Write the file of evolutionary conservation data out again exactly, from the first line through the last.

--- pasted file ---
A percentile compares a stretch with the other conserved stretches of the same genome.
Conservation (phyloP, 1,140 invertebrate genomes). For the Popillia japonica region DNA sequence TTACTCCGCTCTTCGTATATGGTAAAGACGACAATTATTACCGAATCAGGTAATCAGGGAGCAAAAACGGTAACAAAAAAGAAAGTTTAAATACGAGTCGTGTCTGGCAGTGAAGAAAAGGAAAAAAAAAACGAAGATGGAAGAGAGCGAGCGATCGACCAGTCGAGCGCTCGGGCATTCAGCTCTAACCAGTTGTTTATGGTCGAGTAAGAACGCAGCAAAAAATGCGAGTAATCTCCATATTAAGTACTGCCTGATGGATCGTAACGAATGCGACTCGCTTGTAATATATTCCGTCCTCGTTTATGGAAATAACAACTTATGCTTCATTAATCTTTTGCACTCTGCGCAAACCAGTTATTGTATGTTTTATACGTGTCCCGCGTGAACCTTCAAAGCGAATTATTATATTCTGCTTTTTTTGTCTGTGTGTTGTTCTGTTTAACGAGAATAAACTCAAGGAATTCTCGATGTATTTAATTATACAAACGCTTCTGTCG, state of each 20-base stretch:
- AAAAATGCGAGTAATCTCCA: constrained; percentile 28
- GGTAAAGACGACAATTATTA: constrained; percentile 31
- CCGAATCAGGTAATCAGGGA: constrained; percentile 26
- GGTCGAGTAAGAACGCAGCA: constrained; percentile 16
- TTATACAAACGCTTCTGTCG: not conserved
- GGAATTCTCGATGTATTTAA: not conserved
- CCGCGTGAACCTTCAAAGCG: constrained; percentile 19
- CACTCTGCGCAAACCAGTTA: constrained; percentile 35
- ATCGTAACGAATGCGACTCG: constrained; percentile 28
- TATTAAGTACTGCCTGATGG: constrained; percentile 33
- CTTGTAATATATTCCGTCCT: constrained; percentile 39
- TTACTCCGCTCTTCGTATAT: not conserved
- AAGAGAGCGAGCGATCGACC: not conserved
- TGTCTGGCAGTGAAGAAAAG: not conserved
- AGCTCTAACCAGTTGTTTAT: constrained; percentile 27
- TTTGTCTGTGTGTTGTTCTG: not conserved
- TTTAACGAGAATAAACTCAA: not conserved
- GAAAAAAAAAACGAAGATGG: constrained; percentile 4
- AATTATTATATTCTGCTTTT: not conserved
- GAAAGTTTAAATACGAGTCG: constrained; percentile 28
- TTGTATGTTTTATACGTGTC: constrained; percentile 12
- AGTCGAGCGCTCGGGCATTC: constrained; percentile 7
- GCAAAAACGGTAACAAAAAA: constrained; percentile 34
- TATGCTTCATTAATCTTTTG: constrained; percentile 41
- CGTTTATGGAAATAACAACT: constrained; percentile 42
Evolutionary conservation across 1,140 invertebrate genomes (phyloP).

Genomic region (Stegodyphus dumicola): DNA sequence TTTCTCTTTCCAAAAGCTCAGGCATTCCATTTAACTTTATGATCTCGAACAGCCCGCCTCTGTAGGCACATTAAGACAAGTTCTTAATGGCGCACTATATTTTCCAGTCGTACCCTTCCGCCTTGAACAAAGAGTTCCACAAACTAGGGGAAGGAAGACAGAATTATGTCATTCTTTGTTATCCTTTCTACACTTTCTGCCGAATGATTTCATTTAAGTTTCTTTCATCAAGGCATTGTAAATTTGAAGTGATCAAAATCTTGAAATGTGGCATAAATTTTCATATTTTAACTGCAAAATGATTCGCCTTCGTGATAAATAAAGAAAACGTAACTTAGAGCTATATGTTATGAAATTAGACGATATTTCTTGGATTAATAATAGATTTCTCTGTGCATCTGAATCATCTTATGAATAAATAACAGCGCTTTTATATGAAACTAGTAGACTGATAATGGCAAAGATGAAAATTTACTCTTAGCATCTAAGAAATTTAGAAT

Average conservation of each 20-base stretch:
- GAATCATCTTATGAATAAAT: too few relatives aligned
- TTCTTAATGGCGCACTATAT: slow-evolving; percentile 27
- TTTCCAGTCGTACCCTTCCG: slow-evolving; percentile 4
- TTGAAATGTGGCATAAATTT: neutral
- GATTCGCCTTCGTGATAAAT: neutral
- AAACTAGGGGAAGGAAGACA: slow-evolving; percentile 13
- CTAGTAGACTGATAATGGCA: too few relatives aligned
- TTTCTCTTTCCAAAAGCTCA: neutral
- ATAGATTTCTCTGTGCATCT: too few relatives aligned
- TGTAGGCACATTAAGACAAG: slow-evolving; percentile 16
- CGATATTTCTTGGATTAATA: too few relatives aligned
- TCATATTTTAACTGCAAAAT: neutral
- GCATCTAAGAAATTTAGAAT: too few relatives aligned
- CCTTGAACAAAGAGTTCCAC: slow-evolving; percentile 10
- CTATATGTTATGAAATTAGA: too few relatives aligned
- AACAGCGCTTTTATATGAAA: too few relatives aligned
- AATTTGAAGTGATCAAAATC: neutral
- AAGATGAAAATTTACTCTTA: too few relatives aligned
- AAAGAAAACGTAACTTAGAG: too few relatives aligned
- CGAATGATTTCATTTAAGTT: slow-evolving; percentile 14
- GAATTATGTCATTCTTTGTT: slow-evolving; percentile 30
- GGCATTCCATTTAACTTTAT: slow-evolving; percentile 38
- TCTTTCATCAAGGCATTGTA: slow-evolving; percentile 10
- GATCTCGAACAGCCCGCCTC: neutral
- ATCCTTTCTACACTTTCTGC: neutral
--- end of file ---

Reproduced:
A percentile compares a stretch with the other conserved stretches of the same genome.
Conservation (phyloP, 1,140 invertebrate genomes). For the Popillia japonica region DNA sequence TTACTCCGCTCTTCGTATATGGTAAAGACGACAATTATTACCGAATCAGGTAATCAGGGAGCAAAAACGGTAACAAAAAAGAAAGTTTAAATACGAGTCGTGTCTGGCAGTGAAGAAAAGGAAAAAAAAAACGAAGATGGAAGAGAGCGAGCGATCGACCAGTCGAGCGCTCGGGCATTCAGCTCTAACCAGTTGTTTATGGTCGAGTAAGAACGCAGCAAAAAATGCGAGTAATCTCCATATTAAGTACTGCCTGATGGATCGTAACGAATGCGACTCGCTTGTAATATATTCCGTCCTCGTTTATGGAAATAACAACTTATGCTTCATTAATCTTTTGCACTCTGCGCAAACCAGTTATTGTATGTTTTATACGTGTCCCGCGTGAACCTTCAAAGCGAATTATTATATTCTGCTTTTTTTGTCTGTGTGTTGTTCTGTTTAACGAGAATAAACTCAAGGAATTCTCGATGTATTTAATTATACAAACGCTTCTGTCG, state of each 20-base stretch:
- AAAAATGCGAGTAATCTCCA: constrained; percentile 28
- GGTAAAGACGACAATTATTA: constrained; percentile 31
- CCGAATCAGGTAATCAGGGA: constrained; percentile 26
- GGTCGAGTAAGAACGCAGCA: constrained; percentile 16
- TTATACAAACGCTTCTGTCG: not conserved
- GGAATTCTCGATGTATTTAA: not conserved
- CCGCGTGAACCTTCAAAGCG: constrained; percentile 19
- CACTCTGCGCAAACCAGTTA: constrained; percentile 35
- ATCGTAACGAATGCGACTCG: constrained; percentile 28
- TATTAAGTACTGCCTGATGG: constrained; percentile 33
- CTTGTAATATATTCCGTCCT: constrained; percentile 39
- TTACTCCGCTCTTCGTATAT: not conserved
- AAGAGAGCGAGCGATCGACC: not conserved
- TGTCTGGCAGTGAAGAAAAG: not conserved
- AGCTCTAACCAGTTGTTTAT: constrained; percentile 27
- TTTGTCTGTGTGTTGTTCTG: not conserved
- TTTAACGAGAATAAACTCAA: not conserved
- GAAAAAAAAAACGAAGATGG: constrained; percentile 4
- AATTATTATATTCTGCTTTT: not conserved
- GAAAGTTTAAATACGAGTCG: constrained; percentile 28
- TTGTATGTTTTATACGTGTC: constrained; percentile 12
- AGTCGAGCGCTCGGGCATTC: constrained; percentile 7
- GCAAAAACGGTAACAAAAAA: constrained; percentile 34
- TATGCTTCATTAATCTTTTG: constrained; percentile 41
- CGTTTATGGAAATAACAACT: constrained; percentile 42
Evolutionary conservation across 1,140 invertebrate genomes (phyloP).

Genomic region (Stegodyphus dumicola): DNA sequence TTTCTCTTTCCAAAAGCTCAGGCATTCCATTTAACTTTATGATCTCGAACAGCCCGCCTCTGTAGGCACATTAAGACAAGTTCTTAATGGCGCACTATATTTTCCAGTCGTACCCTTCCGCCTTGAACAAAGAGTTCCACAAACTAGGGGAAGGAAGACAGAATTATGTCATTCTTTGTTATCCTTTCTACACTTTCTGCCGAATGATTTCATTTAAGTTTCTTTCATCAAGGCATTGTAAATTTGAAGTGATCAAAATCTTGAAATGTGGCATAAATTTTCATATTTTAACTGCAAAATGATTCGCCTTCGTGATAAATAAAGAAAACGTAACTTAGAGCTATATGTTATGAAATTAGACGATATTTCTTGGATTAATAATAGATTTCTCTGTGCATCTGAATCATCTTATGAATAAATAACAGCGCTTTTATATGAAACTAGTAGACTGATAATGGCAAAGATGAAAATTTACTCTTAGCATCTAAGAAATTTAGAAT

Average conservation of each 20-base stretch:
- GAATCATCTTATGAATAAAT: too few relatives aligned
- TTCTTAATGGCGCACTATAT: slow-evolving; percentile 27
- TTTCCAGTCGTACCCTTCCG: slow-evolving; percentile 4
- TTGAAATGTGGCATAAATTT: neutral
- GATTCGCCTTCGTGATAAAT: neutral
- AAACTAGGGGAAGGAAGACA: slow-evolving; percentile 13
- CTAGTAGACTGATAATGGCA: too few relatives aligned
- TTTCTCTTTCCAAAAGCTCA: neutral
- ATAGATTTCTCTGTGCATCT: too few relatives aligned
- TGTAGGCACATTAAGACAAG: slow-evolving; percentile 16
- CGATATTTCTTGGATTAATA: too few relatives aligned
- TCATATTTTAACTGCAAAAT: neutral
- GCATCTAAGAAATTTAGAAT: too few relatives aligned
- CCTTGAACAAAGAGTTCCAC: slow-evolving; percentile 10
- CTATATGTTATGAAATTAGA: too few relatives aligned
- AACAGCGCTTTTATATGAAA: too few relatives aligned
- AATTTGAAGTGATCAAAATC: neutral
- AAGATGAAAATTTACTCTTA: too few relatives aligned
- AAAGAAAACGTAACTTAGAG: too few relatives aligned
- CGAATGATTTCATTTAAGTT: slow-evolving; percentile 14
- GAATTATGTCATTCTTTGTT: slow-evolving; percentile 30
- GGCATTCCATTTAACTTTAT: slow-evolving; percentile 38
- TCTTTCATCAAGGCATTGTA: slow-evolving; percentile 10
- GATCTCGAACAGCCCGCCTC: neutral
- ATCCTTTCTACACTTTCTGC: neutral